What you need to know about the conflict in Ukraine

Story by Morgan Gstalter

Viktor Yanukovych, president of Ukraine, was removed from office on Saturday.

Following the decision, Yanukovych’s appointed interim president Olexandr Turchynov, deputy leader of the Fatherland Party and long-time opponent of Yanukovych’s presidency, issued an arrest warrant for the former leader.

Turchynov is accusing Yanukovych of mass crimes against his constituents.

Over 100 Ukranians were killed by police while protesting.

Parliament voted on Tuesday to take the matter to The Hague’s International Crimes Court.

Taylor Becktold, a Drake first-year student studying law, politics and society said, “The way the president treated his protesters was atrocious. His arrest is definitely justified.”

Yanukovych’s current whereabouts are unknown. According to BBC, he was last reportedly seen on Sunday in Balaklava, on the Crimean peninsula.

Drake first–year Lindsay Carlson visited Ukraine in the summer of 2011 to help coach in a soccer program.

While there, she could sense the hostility growing with the occupants of Kiev, Ukraine’s capital. “People had very negative reactions towards all of the president’s decisions,” Carlson said. “My translator’s husband would refer to him as the head of the ‘mob’ and there were rumors he had killed the former president just to get his position. Who knows if that’s true but that is still something very dramatic to accuse the president of.”

Carlson went on to say, “The western side of the country, especially Kiev, is a younger generation and a lot of them don’t speak Russian or associate themselves with Russian culture. A lot of them think negative thoughts towards Russia and Putin. And that was almost three years ago. I’m sure that resentment has only grown since then.”

Aug. 1991: Ukraine declares independence from USSR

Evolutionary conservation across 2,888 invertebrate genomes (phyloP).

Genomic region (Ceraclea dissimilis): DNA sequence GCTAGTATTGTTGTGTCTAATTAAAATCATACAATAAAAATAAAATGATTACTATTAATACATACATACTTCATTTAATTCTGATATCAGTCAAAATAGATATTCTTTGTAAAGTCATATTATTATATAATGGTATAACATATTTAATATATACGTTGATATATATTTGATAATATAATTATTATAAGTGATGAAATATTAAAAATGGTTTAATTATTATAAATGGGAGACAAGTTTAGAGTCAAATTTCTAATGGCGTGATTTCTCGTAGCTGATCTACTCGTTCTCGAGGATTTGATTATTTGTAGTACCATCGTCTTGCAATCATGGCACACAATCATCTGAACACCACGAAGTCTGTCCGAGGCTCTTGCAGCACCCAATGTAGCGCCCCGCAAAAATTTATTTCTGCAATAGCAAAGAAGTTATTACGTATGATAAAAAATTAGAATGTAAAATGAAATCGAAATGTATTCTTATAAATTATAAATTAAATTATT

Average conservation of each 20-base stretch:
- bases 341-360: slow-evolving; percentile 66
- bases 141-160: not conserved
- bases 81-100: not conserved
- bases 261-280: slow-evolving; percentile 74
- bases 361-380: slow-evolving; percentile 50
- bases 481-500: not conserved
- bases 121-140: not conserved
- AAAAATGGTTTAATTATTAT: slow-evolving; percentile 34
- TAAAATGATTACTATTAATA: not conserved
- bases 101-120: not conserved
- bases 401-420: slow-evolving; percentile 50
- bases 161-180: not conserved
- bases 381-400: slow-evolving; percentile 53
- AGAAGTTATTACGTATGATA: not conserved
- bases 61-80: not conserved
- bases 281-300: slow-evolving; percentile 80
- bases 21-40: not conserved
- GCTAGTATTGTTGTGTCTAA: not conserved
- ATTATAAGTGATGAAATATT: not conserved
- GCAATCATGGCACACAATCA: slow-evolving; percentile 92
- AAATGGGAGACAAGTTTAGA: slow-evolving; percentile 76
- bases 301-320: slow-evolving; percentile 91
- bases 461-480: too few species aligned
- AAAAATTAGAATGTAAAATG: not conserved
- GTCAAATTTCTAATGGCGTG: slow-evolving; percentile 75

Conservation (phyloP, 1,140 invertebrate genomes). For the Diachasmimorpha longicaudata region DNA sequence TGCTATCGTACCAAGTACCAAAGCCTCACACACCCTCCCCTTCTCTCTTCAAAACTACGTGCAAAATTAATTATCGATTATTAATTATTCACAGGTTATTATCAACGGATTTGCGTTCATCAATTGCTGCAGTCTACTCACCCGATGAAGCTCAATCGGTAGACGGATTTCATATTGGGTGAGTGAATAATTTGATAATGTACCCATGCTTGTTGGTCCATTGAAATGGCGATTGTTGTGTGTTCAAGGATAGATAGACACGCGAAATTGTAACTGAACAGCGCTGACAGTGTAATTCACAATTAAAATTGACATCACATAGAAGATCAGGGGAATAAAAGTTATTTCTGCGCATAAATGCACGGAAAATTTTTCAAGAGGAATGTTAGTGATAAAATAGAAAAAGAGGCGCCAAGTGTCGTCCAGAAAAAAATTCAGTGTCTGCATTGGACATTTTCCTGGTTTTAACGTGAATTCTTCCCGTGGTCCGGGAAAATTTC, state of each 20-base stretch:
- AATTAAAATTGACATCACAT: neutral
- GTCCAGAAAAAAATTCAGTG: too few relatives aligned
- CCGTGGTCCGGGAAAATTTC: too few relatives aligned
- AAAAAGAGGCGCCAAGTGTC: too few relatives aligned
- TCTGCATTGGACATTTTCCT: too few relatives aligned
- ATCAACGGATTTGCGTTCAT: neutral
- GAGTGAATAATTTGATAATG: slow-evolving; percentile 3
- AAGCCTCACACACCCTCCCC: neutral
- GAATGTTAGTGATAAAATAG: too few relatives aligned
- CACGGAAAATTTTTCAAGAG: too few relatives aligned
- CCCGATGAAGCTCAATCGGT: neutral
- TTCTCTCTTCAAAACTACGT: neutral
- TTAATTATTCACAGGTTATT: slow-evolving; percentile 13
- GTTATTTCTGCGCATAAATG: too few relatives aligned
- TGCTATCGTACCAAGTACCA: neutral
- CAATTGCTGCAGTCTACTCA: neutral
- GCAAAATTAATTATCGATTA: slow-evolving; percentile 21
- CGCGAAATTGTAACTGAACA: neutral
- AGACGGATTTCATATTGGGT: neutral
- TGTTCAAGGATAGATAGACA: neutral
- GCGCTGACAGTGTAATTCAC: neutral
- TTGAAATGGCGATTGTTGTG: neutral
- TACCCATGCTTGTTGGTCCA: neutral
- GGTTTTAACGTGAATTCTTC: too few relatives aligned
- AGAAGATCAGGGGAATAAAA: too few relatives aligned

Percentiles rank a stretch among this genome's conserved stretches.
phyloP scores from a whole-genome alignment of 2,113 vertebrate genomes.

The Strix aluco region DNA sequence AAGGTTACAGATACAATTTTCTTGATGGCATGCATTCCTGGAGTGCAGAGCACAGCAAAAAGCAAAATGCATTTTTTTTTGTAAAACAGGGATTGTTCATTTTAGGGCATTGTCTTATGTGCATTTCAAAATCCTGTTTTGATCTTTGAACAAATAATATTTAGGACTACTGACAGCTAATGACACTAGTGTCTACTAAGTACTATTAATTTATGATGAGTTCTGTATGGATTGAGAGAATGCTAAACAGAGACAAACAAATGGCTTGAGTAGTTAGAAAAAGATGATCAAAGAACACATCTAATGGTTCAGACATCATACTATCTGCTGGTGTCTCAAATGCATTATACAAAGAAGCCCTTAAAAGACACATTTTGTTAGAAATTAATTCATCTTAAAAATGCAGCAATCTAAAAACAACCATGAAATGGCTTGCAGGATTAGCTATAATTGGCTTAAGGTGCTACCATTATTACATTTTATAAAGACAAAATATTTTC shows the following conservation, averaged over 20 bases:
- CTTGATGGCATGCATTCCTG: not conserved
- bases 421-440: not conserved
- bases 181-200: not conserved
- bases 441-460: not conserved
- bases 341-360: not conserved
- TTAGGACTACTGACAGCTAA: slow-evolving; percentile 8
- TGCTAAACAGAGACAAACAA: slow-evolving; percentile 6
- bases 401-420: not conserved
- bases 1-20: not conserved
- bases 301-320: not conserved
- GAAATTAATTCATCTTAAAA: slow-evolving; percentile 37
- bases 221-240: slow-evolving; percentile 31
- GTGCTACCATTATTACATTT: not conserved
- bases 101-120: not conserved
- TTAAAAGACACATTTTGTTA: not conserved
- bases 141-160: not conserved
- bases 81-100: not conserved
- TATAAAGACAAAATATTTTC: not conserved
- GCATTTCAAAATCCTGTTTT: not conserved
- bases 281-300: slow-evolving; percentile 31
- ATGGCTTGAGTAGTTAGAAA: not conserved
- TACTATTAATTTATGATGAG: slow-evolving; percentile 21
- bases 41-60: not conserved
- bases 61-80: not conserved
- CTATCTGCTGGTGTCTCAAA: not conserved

Feb. 2010: Pro-Russian candidate Viktor Yanukovych declared winner in presidential election. Main opposition, Prime Minister Yulia Tymoshenko, alleges fraud and refuses to accept results. She is arrested.

Nov. 21, 2013: Yanukovych’s cabinet announces that it will abandon an agreement that would strengthen trade with EU, instead seeks closer cooperation with Russia

Nov. 24, 2013: 100,000 demonstrators protest in Kiev

Nov. 30, 2013: First police raid of protestors

Dec. 8, 2013: Largest demonstration yet (800,000 people) in Kiev

Dec. 7, 2013: Russia’s Putin buys $15 billion of Ukrainian debt and reduces cost of Russian gas to Ukraine after talks with Yanukovych

Jan. 6: Parliament passes restrictive anti-protest laws

Jan. 22: First protest deaths: two people die from gunshot wounds from clashes with police

Jan. 28: Ukraine’s Prime Minister Mykola Azarov resigns and anti-protest law is annulled

Feb. 4: All protestors who have been arrested since December are released

Feb. 6: Protestors evacuate Kiev city hall

Feb. 8: At least 18 people killed (7 policemen). Protestors take back Kiev City Hall

Feb. 20: Worst violence yet, death toll in 48 hours reaches 77, hundreds wounded. EU foreign ministers fly in to try and broker a deal. Russia announces it is sending an envoy

Feb. 21: Yanukovych signs compromise deal with opposition leaders that will lead to new national unity government, constitutional changes. Opposition leaders call for elections to be held in December

Feb. 22: Yanukovych is nowhere to be found, appears on TV to insist he was lawfully-elected president and denounces “coup d’etat.” Yanukovych’s arch-rival and opposition leader Yulia Tymoshenko is released from jail. She travels to Kiev.

Feb. 23: Parliament Speaker Olexander Turchynov named interim president, tells opposition leaders they have until Tuesday to form new government. Yanukovych’s whereabouts still unknown.

Source: http://www.bbc.com/news/world-middle-east-26248275

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